The Mind Speaks Too!

“Woman Looking Distressed .” Self Healing Institute,

By: Saaniah Hardy

I have the freedom to write this, this is my protest against the shadowing of mental health. It should be socially acceptable to speak one’s mind about mental health; however, this topic is unfortunately still taboo in the United States. As humans, we don’t always acknowledge that each others’ emotions are valid. While the First Amendment law doesn’t prohibit us from speaking our minds, I believe there is still a social roadblock to free speech. I, Saaniah Hardy, stand up for those suffering from poor mental health and encourage more conversations surrounding the topic.

The United States has 27 Constitutional Amendments, the first of which protects the citizens’ right to free speech in a legal sense. Nonetheless, free speech in the United States isn’t always protected. Discussions about mental health are often hidden because many feel it is inappropriate to discuss their own mental health. For centuries, citizens of the United States have been trained to keep quiet about their emotions, but why? Mental health shouldn’t be treated any differently from physical health. Discussions about mental health help people understand that they aren’t alone in their troubles and it is normal to not always feel “ok”. 

Citizens should not feel as if their right to free speech is infringed upon when they want to discuss their mental state. “The Invisible Epidemic”, a column in the Atlanta Journal-Constitution is dedicated to discussing mental health topics. In their article “Poor and Mentally Ill in Georgia”, author Misty Williams tells of a 21-year old who killed himself because he couldn’t pay for health care when he was depressed[1]. If he was able to pay for his health care, then he would have therapeutic support which would have likely allowed him to work through his rough mental health patch. Because the correlation between mental health and finance is often overlooked and people are scared to talk about topics such as these, these mental health problems are rarely properly addressed.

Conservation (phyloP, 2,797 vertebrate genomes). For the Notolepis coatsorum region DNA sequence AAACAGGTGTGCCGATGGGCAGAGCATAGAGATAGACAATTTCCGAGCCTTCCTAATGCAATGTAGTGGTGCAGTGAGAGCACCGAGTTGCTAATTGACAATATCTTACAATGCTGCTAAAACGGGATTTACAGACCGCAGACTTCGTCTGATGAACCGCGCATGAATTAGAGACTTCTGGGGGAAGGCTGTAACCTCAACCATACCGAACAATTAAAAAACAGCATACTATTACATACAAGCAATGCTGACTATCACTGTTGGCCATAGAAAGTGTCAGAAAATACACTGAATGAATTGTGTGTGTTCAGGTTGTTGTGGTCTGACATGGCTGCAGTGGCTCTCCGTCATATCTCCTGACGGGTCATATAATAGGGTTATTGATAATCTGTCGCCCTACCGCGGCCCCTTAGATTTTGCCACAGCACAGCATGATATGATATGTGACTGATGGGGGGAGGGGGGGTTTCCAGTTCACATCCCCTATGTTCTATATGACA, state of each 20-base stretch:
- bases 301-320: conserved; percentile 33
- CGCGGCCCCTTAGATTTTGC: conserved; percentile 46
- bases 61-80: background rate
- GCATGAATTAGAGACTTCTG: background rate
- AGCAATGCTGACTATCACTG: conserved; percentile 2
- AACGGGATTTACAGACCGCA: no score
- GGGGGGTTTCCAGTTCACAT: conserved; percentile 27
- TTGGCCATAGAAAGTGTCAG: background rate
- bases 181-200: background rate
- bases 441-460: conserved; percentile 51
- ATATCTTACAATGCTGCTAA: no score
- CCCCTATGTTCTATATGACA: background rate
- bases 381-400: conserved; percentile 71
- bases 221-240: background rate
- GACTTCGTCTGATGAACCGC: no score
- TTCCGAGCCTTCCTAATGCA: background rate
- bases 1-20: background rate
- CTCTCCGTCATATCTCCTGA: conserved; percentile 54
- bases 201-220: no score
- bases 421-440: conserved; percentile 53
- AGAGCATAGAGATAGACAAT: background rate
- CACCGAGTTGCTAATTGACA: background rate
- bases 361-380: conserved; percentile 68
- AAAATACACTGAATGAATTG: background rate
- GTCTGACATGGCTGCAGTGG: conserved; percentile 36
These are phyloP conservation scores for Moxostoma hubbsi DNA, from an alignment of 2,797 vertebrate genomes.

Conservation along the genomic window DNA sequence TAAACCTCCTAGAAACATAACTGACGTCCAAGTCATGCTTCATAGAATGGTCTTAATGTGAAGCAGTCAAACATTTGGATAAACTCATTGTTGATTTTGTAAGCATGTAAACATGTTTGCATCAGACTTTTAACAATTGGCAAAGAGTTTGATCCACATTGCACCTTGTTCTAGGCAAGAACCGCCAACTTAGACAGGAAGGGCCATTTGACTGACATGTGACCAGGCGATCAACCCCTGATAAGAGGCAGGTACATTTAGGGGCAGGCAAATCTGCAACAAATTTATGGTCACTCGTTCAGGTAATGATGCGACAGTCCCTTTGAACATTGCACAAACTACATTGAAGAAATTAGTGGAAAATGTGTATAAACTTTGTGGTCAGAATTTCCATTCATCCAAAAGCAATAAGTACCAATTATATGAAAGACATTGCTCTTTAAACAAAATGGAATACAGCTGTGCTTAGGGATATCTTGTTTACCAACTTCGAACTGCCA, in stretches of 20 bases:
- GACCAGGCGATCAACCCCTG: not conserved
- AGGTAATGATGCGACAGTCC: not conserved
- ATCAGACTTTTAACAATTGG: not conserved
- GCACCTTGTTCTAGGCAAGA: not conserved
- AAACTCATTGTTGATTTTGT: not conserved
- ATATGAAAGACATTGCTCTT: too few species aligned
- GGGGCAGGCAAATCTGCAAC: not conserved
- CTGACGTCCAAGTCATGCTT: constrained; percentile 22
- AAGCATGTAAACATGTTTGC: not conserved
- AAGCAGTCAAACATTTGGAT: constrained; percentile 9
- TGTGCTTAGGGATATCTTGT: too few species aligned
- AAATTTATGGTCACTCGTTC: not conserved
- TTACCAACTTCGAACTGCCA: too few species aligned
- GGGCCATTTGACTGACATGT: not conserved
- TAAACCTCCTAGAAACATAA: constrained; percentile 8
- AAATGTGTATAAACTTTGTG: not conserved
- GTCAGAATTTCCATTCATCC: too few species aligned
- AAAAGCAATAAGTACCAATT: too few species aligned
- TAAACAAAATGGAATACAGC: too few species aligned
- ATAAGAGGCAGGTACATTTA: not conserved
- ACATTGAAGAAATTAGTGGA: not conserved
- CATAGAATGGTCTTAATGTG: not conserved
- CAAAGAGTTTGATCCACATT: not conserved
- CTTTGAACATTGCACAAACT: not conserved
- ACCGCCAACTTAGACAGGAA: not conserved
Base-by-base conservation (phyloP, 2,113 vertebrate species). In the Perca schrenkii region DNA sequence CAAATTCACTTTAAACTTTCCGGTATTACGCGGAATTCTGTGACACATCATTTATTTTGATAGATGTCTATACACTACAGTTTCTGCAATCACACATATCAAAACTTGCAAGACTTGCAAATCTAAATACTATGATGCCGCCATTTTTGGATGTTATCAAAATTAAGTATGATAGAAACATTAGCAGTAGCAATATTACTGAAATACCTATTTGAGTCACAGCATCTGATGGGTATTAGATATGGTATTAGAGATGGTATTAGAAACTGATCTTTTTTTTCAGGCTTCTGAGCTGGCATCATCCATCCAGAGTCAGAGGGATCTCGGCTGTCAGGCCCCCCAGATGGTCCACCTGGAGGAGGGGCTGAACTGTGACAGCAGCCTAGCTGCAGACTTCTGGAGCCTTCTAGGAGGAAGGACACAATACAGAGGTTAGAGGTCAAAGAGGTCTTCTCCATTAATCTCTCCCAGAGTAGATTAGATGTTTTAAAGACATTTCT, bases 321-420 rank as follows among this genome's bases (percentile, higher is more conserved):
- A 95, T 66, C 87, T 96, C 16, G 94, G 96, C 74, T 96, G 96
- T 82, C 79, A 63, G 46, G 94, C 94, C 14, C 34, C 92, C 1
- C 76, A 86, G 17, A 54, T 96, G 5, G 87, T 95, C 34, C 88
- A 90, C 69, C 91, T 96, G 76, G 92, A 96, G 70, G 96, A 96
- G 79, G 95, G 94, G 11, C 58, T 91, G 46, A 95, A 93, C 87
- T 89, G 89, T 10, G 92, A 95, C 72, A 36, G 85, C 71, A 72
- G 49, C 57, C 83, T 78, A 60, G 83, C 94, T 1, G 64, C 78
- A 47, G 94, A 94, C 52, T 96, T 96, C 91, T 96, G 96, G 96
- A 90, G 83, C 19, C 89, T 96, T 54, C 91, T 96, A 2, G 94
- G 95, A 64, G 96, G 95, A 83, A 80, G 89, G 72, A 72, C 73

For all these reasons, I strive to make my Oracle mental health column “It’s Okay To Not Be Okay” the best that it can be to bring attention to these issues. Mental health transcends generation, culture, and gender and I find it unfortunate that mental health isn’t receiving the media attention I deserve. People should not be afraid of their own minds and speaking up for the support they need.

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